Questioning the Role of Saying: A Review of Ari Banias’ Anybody

Review by Eli Lynch-El Bechelany

Ari Banias
W.W. Norton & Company

The most excited I’ve been about my creative writing degree was while creating a list of readings for my independent study, staring at my computer at 2am with dry eyes, researching and writing down the names of authors, centering queer, trans, and BIPOC voices. This was the first time it’s been possible to do this during my whole degree. I was excited that I was finally centering me and people like me. During this search, I discovered Ari Banias’ Anybody. The work itself was a centering. Looking into more of Banias’ work, I discovered he was also working through the incredible whiteness and cisgenderness of the literary world.

Ari Banias’ work grounds itself in the queer and trans point of view, looking to other trans people to ground his ideas, to think through his poems, to center his thoughts. His work is an engagement with trans work, his piece “The Room In Spite Of” a concrete example of this engagement, and a helpful companion piece to his collection of poetry, Anybody. He explains in “The Room In Spite Of”: “I’m saying now, though the saying alone can’t prevent it, I don’t want to be the one smiling in the brochure while my friends are wiped out. Don’t pave the road that leads to a fake entrance using my body, using any of my names.” Banias refuses to assimilate into the white patriarchy. But what does this refusal mean? As a white-passing person, I’m constantly battling this forced assimilation. Banias’ work explores what it means to deny joining a majority that doesn’t account for those most oppressed. His poems in Anybody also attempts to work past “the saying alone”, using language to enter into the doing. In a world of constant injustice, one where direct action is becoming increasingly important, where is the space for the written word? What’s the importance of poetry? “Are we listening/to poems?” his speaker in “The Feeling” asks, “Not much” (41). But is this true?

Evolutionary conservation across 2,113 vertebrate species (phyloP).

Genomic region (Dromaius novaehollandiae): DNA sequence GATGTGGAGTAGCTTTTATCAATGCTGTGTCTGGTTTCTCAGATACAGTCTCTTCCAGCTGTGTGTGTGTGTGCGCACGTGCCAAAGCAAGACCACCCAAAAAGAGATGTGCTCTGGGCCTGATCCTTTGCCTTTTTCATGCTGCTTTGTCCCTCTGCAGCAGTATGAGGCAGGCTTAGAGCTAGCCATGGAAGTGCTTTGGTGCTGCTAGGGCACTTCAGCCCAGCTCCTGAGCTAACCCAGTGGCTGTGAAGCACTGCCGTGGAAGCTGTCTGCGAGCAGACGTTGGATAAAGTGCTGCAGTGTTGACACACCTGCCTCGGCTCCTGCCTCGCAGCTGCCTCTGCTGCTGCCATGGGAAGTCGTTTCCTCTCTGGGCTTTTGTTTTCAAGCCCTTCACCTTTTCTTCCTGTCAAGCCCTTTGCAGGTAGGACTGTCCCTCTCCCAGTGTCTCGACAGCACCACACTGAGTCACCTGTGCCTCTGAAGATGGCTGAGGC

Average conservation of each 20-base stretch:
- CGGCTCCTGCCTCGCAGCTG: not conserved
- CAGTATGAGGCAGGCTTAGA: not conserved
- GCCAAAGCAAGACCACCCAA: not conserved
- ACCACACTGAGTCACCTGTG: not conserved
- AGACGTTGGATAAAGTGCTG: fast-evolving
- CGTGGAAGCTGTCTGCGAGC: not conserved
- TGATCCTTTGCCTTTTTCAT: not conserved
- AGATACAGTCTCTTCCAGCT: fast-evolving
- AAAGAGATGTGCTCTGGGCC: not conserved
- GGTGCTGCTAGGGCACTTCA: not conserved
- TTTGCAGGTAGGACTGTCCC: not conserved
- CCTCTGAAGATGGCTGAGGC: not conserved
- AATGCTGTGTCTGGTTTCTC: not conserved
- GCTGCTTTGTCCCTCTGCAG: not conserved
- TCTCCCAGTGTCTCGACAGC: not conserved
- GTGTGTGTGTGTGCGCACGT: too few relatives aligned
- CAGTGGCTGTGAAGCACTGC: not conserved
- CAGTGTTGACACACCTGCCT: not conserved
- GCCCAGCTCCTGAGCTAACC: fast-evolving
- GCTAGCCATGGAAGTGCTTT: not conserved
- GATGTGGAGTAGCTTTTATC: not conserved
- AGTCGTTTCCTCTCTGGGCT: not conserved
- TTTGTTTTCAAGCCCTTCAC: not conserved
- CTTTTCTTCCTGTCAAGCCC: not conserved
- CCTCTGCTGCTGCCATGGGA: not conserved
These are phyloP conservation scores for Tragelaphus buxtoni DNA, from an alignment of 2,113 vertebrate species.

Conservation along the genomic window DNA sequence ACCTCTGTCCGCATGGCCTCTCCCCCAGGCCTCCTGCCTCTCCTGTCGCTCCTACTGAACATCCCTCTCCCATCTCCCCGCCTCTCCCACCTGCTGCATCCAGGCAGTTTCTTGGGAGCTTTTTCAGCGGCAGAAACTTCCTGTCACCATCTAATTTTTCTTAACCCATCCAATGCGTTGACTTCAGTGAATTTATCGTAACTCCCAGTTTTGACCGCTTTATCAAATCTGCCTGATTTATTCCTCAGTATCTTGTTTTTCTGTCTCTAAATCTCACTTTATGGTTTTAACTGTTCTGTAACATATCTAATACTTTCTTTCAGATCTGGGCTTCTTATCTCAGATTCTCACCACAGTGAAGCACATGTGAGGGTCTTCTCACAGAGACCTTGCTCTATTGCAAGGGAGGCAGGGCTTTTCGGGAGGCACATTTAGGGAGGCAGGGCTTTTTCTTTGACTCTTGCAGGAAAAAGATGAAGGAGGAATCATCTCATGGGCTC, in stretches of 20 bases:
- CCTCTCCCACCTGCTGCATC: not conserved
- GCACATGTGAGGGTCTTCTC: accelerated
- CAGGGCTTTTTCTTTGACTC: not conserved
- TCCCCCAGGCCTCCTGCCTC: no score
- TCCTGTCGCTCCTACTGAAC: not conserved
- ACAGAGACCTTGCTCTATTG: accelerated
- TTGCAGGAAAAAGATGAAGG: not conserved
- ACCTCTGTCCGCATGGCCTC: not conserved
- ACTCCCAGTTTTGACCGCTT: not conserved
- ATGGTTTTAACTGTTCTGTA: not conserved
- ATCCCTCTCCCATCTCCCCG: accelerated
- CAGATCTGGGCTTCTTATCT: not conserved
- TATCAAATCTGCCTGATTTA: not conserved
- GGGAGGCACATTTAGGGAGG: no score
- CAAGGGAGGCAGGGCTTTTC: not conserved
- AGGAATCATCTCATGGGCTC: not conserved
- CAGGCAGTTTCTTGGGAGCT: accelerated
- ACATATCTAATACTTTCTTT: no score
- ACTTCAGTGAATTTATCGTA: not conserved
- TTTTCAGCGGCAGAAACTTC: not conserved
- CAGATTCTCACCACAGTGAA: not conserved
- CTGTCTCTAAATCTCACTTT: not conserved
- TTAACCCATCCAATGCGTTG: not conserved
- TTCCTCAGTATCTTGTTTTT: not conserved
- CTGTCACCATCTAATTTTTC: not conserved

Banias’ poetry doesn’t assume that making space creates a unified we. In “A Room in Spite Of”, he quotes Juliana Huxtable, saying: “Like that time I realized that for us by us was a message more seductive to them than it ever was to us. Not that us is even us at this point.” Banias addresses Huxtable’s concerns and continues moving through this idea in his poem “Some Kind of We,” his speaker explaining “through what I see and what I know/about my life (about our lives?)/if in all this there can still be — tarnished/Problematic, and certainly uneven –a we.” (4) His work constantly questions what it means to be or to belong. What are the things that make us the same? What are the things that make us different? Anybody addresses the importance of both sameness and difference, as one can’t, and shouldn’t exist without the other. In line with this addressing of difference, Banias’ work also engages with race in a way not often seen by white writers. His speaker explains ““and other times just the assumption my beloved is white,/the idea of white people loving each other at all/when in whiteness together we steamroll what matters,/that we a fake universal I’ve wanted to wreck/by how I live, if we look at it hard enough/would we actually still love each other? I feel sick. (56)” While “Enough” addresses the guilty feelings many white people have, not pretending those feelings don’t exist, it also addresses direct action and false ideas of the universal. A friend of mine explains to me during a POC writing workshop that whiteness assumes neutrality and universality and that often not addressing this pretends it doesn’t exist. In this context, the saying becomes important to the doing. One cannot start working against white supremacy without first coming to terms with one’s positionality within white supremacy. Banias’ speaker explains, “this a necessary widening of scope./This rest stop in question brims with white people/of which I am yet another, and therefore am I to feel safe or at home” (56). Despite being trans, the speaker is protected by whiteness, and by addressing this privilege, they can start working against white supremacy. The poem does the work of addressing other white people, and asking: Why are you complacent? Why do you feel safe?